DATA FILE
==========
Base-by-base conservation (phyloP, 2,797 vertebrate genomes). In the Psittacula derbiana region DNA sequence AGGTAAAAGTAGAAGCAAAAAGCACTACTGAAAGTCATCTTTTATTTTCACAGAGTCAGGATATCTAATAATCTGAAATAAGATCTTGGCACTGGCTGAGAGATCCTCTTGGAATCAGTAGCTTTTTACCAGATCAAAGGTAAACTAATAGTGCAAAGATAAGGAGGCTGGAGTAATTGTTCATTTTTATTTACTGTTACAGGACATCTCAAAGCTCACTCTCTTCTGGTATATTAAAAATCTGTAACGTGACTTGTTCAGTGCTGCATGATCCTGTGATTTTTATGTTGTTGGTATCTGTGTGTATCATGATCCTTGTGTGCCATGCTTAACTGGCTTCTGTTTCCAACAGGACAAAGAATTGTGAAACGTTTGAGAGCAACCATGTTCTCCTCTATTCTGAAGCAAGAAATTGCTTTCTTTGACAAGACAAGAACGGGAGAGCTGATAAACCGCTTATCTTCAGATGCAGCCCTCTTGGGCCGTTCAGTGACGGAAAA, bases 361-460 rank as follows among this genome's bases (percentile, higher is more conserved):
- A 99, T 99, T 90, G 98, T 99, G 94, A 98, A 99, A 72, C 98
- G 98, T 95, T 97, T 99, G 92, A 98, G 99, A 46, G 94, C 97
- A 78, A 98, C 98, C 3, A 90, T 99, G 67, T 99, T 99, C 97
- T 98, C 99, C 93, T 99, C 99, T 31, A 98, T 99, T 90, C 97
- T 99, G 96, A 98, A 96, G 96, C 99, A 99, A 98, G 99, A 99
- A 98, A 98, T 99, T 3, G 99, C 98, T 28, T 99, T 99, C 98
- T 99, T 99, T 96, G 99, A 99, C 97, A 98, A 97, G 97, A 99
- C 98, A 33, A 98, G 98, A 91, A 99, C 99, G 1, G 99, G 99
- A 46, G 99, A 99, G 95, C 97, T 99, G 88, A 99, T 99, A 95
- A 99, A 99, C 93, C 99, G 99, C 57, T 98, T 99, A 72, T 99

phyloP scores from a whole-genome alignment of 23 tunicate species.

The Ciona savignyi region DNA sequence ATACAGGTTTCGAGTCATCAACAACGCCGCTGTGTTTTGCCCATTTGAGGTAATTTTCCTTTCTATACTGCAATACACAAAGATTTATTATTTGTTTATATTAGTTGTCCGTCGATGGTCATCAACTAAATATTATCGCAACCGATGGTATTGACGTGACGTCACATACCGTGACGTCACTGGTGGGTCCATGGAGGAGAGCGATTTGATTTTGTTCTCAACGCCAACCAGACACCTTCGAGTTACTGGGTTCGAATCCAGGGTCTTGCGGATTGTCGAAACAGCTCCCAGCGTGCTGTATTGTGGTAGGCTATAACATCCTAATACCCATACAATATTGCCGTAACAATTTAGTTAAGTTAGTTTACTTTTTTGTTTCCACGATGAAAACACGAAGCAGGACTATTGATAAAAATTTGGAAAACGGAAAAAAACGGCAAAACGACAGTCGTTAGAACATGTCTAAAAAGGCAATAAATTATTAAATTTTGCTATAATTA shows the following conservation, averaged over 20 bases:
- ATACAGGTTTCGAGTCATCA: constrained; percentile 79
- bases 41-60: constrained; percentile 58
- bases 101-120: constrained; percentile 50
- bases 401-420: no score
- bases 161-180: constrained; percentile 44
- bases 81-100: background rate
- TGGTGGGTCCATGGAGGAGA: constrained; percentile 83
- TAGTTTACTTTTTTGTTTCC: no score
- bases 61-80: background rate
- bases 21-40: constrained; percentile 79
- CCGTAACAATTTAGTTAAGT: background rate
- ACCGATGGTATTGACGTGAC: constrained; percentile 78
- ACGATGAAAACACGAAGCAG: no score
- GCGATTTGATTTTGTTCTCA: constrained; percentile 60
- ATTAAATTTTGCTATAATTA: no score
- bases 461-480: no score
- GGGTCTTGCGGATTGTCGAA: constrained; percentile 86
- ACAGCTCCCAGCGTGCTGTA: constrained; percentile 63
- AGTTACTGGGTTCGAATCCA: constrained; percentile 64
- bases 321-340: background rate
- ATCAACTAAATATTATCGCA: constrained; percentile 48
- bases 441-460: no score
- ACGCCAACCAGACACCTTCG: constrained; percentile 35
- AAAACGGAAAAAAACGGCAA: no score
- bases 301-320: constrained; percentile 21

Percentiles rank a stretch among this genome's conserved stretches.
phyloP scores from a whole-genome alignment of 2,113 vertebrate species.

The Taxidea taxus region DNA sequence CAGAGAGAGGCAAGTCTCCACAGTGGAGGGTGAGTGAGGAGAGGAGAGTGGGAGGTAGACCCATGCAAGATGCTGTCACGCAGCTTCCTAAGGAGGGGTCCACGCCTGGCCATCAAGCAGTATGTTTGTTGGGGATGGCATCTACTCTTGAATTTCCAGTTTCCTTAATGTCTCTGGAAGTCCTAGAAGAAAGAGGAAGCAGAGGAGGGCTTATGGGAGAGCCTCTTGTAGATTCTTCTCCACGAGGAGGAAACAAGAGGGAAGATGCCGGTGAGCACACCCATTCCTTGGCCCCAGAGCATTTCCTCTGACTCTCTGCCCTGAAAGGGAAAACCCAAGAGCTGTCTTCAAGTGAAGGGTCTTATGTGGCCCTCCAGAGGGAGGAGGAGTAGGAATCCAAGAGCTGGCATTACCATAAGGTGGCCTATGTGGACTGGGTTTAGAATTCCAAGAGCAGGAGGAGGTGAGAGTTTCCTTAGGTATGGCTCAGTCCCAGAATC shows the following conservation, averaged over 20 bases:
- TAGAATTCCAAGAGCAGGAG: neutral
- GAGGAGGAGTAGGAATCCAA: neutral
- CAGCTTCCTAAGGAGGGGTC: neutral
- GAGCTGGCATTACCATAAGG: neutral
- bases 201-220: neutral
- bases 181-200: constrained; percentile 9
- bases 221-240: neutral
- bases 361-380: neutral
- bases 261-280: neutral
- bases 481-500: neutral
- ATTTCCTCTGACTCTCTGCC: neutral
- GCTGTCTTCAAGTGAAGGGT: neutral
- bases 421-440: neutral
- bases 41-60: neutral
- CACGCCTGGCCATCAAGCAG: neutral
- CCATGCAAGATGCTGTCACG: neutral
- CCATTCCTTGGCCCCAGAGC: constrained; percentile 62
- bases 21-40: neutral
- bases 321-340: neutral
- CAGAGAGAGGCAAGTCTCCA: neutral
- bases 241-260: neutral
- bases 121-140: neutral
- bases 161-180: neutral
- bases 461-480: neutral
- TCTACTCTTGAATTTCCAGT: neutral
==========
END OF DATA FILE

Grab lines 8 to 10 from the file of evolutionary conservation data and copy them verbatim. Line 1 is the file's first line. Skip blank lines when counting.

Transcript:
- T 99, T 99, T 96, G 99, A 99, C 97, A 98, A 97, G 97, A 99
- C 98, A 33, A 98, G 98, A 91, A 99, C 99, G 1, G 99, G 99
- A 46, G 99, A 99, G 95, C 97, T 99, G 88, A 99, T 99, A 95